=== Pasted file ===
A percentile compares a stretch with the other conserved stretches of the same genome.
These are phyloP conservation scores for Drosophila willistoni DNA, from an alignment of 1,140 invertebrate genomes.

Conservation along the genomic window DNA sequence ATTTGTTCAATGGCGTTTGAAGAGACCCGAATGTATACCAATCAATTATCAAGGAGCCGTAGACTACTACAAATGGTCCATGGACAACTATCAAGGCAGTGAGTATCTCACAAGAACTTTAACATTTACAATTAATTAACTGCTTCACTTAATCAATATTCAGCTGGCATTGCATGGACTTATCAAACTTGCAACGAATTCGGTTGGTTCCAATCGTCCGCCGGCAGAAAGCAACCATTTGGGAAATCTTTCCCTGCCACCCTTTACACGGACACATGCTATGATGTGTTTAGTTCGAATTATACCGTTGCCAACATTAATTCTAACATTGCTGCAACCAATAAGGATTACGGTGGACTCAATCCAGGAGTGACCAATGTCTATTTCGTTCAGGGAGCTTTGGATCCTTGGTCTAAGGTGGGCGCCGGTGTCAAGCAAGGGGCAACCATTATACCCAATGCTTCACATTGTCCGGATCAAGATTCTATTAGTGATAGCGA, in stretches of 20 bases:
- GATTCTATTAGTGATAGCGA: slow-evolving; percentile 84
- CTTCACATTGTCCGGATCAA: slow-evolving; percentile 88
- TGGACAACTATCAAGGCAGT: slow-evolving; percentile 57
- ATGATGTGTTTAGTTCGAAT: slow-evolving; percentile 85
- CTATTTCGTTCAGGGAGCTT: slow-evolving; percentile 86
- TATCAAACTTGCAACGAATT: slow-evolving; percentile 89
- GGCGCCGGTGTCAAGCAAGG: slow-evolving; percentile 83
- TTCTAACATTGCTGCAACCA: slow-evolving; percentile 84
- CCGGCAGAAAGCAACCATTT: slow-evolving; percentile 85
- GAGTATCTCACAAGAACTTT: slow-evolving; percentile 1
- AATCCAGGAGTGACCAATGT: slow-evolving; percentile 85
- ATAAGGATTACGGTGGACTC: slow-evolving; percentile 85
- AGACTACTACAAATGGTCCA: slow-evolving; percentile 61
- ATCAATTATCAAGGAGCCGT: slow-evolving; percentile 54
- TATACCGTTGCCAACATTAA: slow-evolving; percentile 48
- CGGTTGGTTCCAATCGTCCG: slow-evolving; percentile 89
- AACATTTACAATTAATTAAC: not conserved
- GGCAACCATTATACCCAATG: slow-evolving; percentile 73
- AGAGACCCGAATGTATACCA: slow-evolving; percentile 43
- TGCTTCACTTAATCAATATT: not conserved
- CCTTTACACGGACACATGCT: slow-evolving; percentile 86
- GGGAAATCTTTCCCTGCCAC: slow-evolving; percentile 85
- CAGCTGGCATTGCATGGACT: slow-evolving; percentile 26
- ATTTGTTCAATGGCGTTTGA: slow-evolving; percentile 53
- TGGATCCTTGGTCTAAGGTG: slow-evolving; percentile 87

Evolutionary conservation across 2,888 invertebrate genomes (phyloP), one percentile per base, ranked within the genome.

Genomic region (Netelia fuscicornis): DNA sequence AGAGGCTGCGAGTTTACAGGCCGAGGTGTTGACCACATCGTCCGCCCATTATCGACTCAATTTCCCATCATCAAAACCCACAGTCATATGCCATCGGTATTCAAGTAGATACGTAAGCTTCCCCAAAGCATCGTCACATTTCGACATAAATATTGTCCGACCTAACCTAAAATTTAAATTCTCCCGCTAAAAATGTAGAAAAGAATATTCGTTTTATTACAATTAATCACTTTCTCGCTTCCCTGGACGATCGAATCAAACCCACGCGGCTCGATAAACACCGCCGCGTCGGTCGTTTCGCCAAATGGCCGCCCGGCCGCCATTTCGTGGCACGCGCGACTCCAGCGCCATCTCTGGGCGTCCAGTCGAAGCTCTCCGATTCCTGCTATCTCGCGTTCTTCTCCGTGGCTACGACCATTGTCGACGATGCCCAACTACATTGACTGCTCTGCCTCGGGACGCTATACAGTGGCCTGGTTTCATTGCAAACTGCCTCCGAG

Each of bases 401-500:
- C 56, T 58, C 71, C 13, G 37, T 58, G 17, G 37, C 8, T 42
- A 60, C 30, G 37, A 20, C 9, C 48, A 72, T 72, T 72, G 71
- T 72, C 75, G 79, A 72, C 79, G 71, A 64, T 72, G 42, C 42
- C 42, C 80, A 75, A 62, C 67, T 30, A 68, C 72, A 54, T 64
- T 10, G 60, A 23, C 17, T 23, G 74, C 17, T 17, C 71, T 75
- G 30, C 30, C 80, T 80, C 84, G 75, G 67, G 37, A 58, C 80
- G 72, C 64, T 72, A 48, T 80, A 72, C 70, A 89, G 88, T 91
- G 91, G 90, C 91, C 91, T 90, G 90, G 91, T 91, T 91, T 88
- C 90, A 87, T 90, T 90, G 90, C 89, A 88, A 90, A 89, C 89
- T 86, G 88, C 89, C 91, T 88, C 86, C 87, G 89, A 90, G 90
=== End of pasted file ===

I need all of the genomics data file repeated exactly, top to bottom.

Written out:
A percentile compares a stretch with the other conserved stretches of the same genome.
These are phyloP conservation scores for Drosophila willistoni DNA, from an alignment of 1,140 invertebrate genomes.

Conservation along the genomic window DNA sequence ATTTGTTCAATGGCGTTTGAAGAGACCCGAATGTATACCAATCAATTATCAAGGAGCCGTAGACTACTACAAATGGTCCATGGACAACTATCAAGGCAGTGAGTATCTCACAAGAACTTTAACATTTACAATTAATTAACTGCTTCACTTAATCAATATTCAGCTGGCATTGCATGGACTTATCAAACTTGCAACGAATTCGGTTGGTTCCAATCGTCCGCCGGCAGAAAGCAACCATTTGGGAAATCTTTCCCTGCCACCCTTTACACGGACACATGCTATGATGTGTTTAGTTCGAATTATACCGTTGCCAACATTAATTCTAACATTGCTGCAACCAATAAGGATTACGGTGGACTCAATCCAGGAGTGACCAATGTCTATTTCGTTCAGGGAGCTTTGGATCCTTGGTCTAAGGTGGGCGCCGGTGTCAAGCAAGGGGCAACCATTATACCCAATGCTTCACATTGTCCGGATCAAGATTCTATTAGTGATAGCGA, in stretches of 20 bases:
- GATTCTATTAGTGATAGCGA: slow-evolving; percentile 84
- CTTCACATTGTCCGGATCAA: slow-evolving; percentile 88
- TGGACAACTATCAAGGCAGT: slow-evolving; percentile 57
- ATGATGTGTTTAGTTCGAAT: slow-evolving; percentile 85
- CTATTTCGTTCAGGGAGCTT: slow-evolving; percentile 86
- TATCAAACTTGCAACGAATT: slow-evolving; percentile 89
- GGCGCCGGTGTCAAGCAAGG: slow-evolving; percentile 83
- TTCTAACATTGCTGCAACCA: slow-evolving; percentile 84
- CCGGCAGAAAGCAACCATTT: slow-evolving; percentile 85
- GAGTATCTCACAAGAACTTT: slow-evolving; percentile 1
- AATCCAGGAGTGACCAATGT: slow-evolving; percentile 85
- ATAAGGATTACGGTGGACTC: slow-evolving; percentile 85
- AGACTACTACAAATGGTCCA: slow-evolving; percentile 61
- ATCAATTATCAAGGAGCCGT: slow-evolving; percentile 54
- TATACCGTTGCCAACATTAA: slow-evolving; percentile 48
- CGGTTGGTTCCAATCGTCCG: slow-evolving; percentile 89
- AACATTTACAATTAATTAAC: not conserved
- GGCAACCATTATACCCAATG: slow-evolving; percentile 73
- AGAGACCCGAATGTATACCA: slow-evolving; percentile 43
- TGCTTCACTTAATCAATATT: not conserved
- CCTTTACACGGACACATGCT: slow-evolving; percentile 86
- GGGAAATCTTTCCCTGCCAC: slow-evolving; percentile 85
- CAGCTGGCATTGCATGGACT: slow-evolving; percentile 26
- ATTTGTTCAATGGCGTTTGA: slow-evolving; percentile 53
- TGGATCCTTGGTCTAAGGTG: slow-evolving; percentile 87

Evolutionary conservation across 2,888 invertebrate genomes (phyloP), one percentile per base, ranked within the genome.

Genomic region (Netelia fuscicornis): DNA sequence AGAGGCTGCGAGTTTACAGGCCGAGGTGTTGACCACATCGTCCGCCCATTATCGACTCAATTTCCCATCATCAAAACCCACAGTCATATGCCATCGGTATTCAAGTAGATACGTAAGCTTCCCCAAAGCATCGTCACATTTCGACATAAATATTGTCCGACCTAACCTAAAATTTAAATTCTCCCGCTAAAAATGTAGAAAAGAATATTCGTTTTATTACAATTAATCACTTTCTCGCTTCCCTGGACGATCGAATCAAACCCACGCGGCTCGATAAACACCGCCGCGTCGGTCGTTTCGCCAAATGGCCGCCCGGCCGCCATTTCGTGGCACGCGCGACTCCAGCGCCATCTCTGGGCGTCCAGTCGAAGCTCTCCGATTCCTGCTATCTCGCGTTCTTCTCCGTGGCTACGACCATTGTCGACGATGCCCAACTACATTGACTGCTCTGCCTCGGGACGCTATACAGTGGCCTGGTTTCATTGCAAACTGCCTCCGAG

Each of bases 401-500:
- C 56, T 58, C 71, C 13, G 37, T 58, G 17, G 37, C 8, T 42
- A 60, C 30, G 37, A 20, C 9, C 48, A 72, T 72, T 72, G 71
- T 72, C 75, G 79, A 72, C 79, G 71, A 64, T 72, G 42, C 42
- C 42, C 80, A 75, A 62, C 67, T 30, A 68, C 72, A 54, T 64
- T 10, G 60, A 23, C 17, T 23, G 74, C 17, T 17, C 71, T 75
- G 30, C 30, C 80, T 80, C 84, G 75, G 67, G 37, A 58, C 80
- G 72, C 64, T 72, A 48, T 80, A 72, C 70, A 89, G 88, T 91
- G 91, G 90, C 91, C 91, T 90, G 90, G 91, T 91, T 91, T 88
- C 90, A 87, T 90, T 90, G 90, C 89, A 88, A 90, A 89, C 89
- T 86, G 88, C 89, C 91, T 88, C 86, C 87, G 89, A 90, G 90